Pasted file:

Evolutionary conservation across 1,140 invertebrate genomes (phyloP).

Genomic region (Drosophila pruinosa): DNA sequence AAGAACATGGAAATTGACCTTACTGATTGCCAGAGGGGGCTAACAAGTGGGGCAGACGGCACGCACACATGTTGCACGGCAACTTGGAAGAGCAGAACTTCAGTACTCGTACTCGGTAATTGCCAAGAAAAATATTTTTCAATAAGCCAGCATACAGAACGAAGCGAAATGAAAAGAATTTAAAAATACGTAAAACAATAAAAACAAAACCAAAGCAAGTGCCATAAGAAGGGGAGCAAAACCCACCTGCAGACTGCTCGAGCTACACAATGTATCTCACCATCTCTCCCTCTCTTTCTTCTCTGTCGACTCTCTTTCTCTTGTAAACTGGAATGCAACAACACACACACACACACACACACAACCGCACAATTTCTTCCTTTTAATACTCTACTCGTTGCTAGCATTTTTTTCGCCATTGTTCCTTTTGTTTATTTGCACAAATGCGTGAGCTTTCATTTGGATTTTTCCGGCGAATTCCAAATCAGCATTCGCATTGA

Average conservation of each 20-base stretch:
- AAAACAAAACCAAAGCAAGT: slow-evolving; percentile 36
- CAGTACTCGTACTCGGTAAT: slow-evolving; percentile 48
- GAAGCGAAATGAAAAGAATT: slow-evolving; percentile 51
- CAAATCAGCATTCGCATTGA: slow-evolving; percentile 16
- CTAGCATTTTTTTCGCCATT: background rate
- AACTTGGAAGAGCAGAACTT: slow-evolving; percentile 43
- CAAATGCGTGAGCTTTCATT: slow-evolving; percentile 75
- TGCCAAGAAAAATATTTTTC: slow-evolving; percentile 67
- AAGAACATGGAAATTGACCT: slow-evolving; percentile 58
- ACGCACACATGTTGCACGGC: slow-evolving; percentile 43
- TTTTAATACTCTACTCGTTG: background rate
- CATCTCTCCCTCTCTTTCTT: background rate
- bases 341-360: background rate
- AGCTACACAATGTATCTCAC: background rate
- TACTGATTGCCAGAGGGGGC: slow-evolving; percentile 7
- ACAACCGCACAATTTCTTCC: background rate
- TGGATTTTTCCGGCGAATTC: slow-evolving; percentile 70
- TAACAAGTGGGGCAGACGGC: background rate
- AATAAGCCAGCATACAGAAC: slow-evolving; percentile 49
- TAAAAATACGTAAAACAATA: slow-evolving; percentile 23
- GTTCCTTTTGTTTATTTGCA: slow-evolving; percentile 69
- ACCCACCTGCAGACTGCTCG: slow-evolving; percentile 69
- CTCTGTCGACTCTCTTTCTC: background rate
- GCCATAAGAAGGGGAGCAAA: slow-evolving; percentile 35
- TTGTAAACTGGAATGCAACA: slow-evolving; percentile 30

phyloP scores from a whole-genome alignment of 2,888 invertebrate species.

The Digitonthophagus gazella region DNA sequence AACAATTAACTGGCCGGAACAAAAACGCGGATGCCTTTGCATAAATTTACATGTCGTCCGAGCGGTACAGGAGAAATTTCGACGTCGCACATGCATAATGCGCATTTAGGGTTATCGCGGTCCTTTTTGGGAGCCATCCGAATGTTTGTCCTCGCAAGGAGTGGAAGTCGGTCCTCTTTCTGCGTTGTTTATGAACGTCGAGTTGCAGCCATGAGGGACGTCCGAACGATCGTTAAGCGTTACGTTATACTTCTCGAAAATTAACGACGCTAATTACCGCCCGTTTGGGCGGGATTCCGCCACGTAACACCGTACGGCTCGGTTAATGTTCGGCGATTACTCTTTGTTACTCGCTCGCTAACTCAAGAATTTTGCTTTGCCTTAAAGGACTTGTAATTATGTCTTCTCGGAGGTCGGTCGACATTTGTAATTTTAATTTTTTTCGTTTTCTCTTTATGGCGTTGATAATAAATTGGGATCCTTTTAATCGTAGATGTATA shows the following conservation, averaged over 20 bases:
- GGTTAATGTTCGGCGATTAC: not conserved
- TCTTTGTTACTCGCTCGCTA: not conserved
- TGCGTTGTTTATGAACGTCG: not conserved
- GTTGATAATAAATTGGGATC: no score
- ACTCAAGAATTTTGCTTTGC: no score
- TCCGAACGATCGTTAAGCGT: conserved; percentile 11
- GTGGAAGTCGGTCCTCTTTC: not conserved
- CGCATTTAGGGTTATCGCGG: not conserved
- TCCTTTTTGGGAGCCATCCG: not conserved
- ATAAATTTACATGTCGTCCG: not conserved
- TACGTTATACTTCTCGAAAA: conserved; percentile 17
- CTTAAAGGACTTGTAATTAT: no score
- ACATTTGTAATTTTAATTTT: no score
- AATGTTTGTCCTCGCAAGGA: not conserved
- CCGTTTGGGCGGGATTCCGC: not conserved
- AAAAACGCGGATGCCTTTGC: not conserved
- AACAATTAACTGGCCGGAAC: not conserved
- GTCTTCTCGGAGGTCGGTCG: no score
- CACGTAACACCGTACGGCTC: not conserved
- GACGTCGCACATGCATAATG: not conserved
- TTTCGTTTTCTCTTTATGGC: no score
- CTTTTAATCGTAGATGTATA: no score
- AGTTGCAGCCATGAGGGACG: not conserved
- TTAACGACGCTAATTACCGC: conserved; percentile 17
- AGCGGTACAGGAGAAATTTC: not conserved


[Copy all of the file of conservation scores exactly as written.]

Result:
Evolutionary conservation across 1,140 invertebrate genomes (phyloP).

Genomic region (Drosophila pruinosa): DNA sequence AAGAACATGGAAATTGACCTTACTGATTGCCAGAGGGGGCTAACAAGTGGGGCAGACGGCACGCACACATGTTGCACGGCAACTTGGAAGAGCAGAACTTCAGTACTCGTACTCGGTAATTGCCAAGAAAAATATTTTTCAATAAGCCAGCATACAGAACGAAGCGAAATGAAAAGAATTTAAAAATACGTAAAACAATAAAAACAAAACCAAAGCAAGTGCCATAAGAAGGGGAGCAAAACCCACCTGCAGACTGCTCGAGCTACACAATGTATCTCACCATCTCTCCCTCTCTTTCTTCTCTGTCGACTCTCTTTCTCTTGTAAACTGGAATGCAACAACACACACACACACACACACACAACCGCACAATTTCTTCCTTTTAATACTCTACTCGTTGCTAGCATTTTTTTCGCCATTGTTCCTTTTGTTTATTTGCACAAATGCGTGAGCTTTCATTTGGATTTTTCCGGCGAATTCCAAATCAGCATTCGCATTGA

Average conservation of each 20-base stretch:
- AAAACAAAACCAAAGCAAGT: slow-evolving; percentile 36
- CAGTACTCGTACTCGGTAAT: slow-evolving; percentile 48
- GAAGCGAAATGAAAAGAATT: slow-evolving; percentile 51
- CAAATCAGCATTCGCATTGA: slow-evolving; percentile 16
- CTAGCATTTTTTTCGCCATT: background rate
- AACTTGGAAGAGCAGAACTT: slow-evolving; percentile 43
- CAAATGCGTGAGCTTTCATT: slow-evolving; percentile 75
- TGCCAAGAAAAATATTTTTC: slow-evolving; percentile 67
- AAGAACATGGAAATTGACCT: slow-evolving; percentile 58
- ACGCACACATGTTGCACGGC: slow-evolving; percentile 43
- TTTTAATACTCTACTCGTTG: background rate
- CATCTCTCCCTCTCTTTCTT: background rate
- bases 341-360: background rate
- AGCTACACAATGTATCTCAC: background rate
- TACTGATTGCCAGAGGGGGC: slow-evolving; percentile 7
- ACAACCGCACAATTTCTTCC: background rate
- TGGATTTTTCCGGCGAATTC: slow-evolving; percentile 70
- TAACAAGTGGGGCAGACGGC: background rate
- AATAAGCCAGCATACAGAAC: slow-evolving; percentile 49
- TAAAAATACGTAAAACAATA: slow-evolving; percentile 23
- GTTCCTTTTGTTTATTTGCA: slow-evolving; percentile 69
- ACCCACCTGCAGACTGCTCG: slow-evolving; percentile 69
- CTCTGTCGACTCTCTTTCTC: background rate
- GCCATAAGAAGGGGAGCAAA: slow-evolving; percentile 35
- TTGTAAACTGGAATGCAACA: slow-evolving; percentile 30

phyloP scores from a whole-genome alignment of 2,888 invertebrate species.

The Digitonthophagus gazella region DNA sequence AACAATTAACTGGCCGGAACAAAAACGCGGATGCCTTTGCATAAATTTACATGTCGTCCGAGCGGTACAGGAGAAATTTCGACGTCGCACATGCATAATGCGCATTTAGGGTTATCGCGGTCCTTTTTGGGAGCCATCCGAATGTTTGTCCTCGCAAGGAGTGGAAGTCGGTCCTCTTTCTGCGTTGTTTATGAACGTCGAGTTGCAGCCATGAGGGACGTCCGAACGATCGTTAAGCGTTACGTTATACTTCTCGAAAATTAACGACGCTAATTACCGCCCGTTTGGGCGGGATTCCGCCACGTAACACCGTACGGCTCGGTTAATGTTCGGCGATTACTCTTTGTTACTCGCTCGCTAACTCAAGAATTTTGCTTTGCCTTAAAGGACTTGTAATTATGTCTTCTCGGAGGTCGGTCGACATTTGTAATTTTAATTTTTTTCGTTTTCTCTTTATGGCGTTGATAATAAATTGGGATCCTTTTAATCGTAGATGTATA shows the following conservation, averaged over 20 bases:
- GGTTAATGTTCGGCGATTAC: not conserved
- TCTTTGTTACTCGCTCGCTA: not conserved
- TGCGTTGTTTATGAACGTCG: not conserved
- GTTGATAATAAATTGGGATC: no score
- ACTCAAGAATTTTGCTTTGC: no score
- TCCGAACGATCGTTAAGCGT: conserved; percentile 11
- GTGGAAGTCGGTCCTCTTTC: not conserved
- CGCATTTAGGGTTATCGCGG: not conserved
- TCCTTTTTGGGAGCCATCCG: not conserved
- ATAAATTTACATGTCGTCCG: not conserved
- TACGTTATACTTCTCGAAAA: conserved; percentile 17
- CTTAAAGGACTTGTAATTAT: no score
- ACATTTGTAATTTTAATTTT: no score
- AATGTTTGTCCTCGCAAGGA: not conserved
- CCGTTTGGGCGGGATTCCGC: not conserved
- AAAAACGCGGATGCCTTTGC: not conserved
- AACAATTAACTGGCCGGAAC: not conserved
- GTCTTCTCGGAGGTCGGTCG: no score
- CACGTAACACCGTACGGCTC: not conserved
- GACGTCGCACATGCATAATG: not conserved
- TTTCGTTTTCTCTTTATGGC: no score
- CTTTTAATCGTAGATGTATA: no score
- AGTTGCAGCCATGAGGGACG: not conserved
- TTAACGACGCTAATTACCGC: conserved; percentile 17
- AGCGGTACAGGAGAAATTTC: not conserved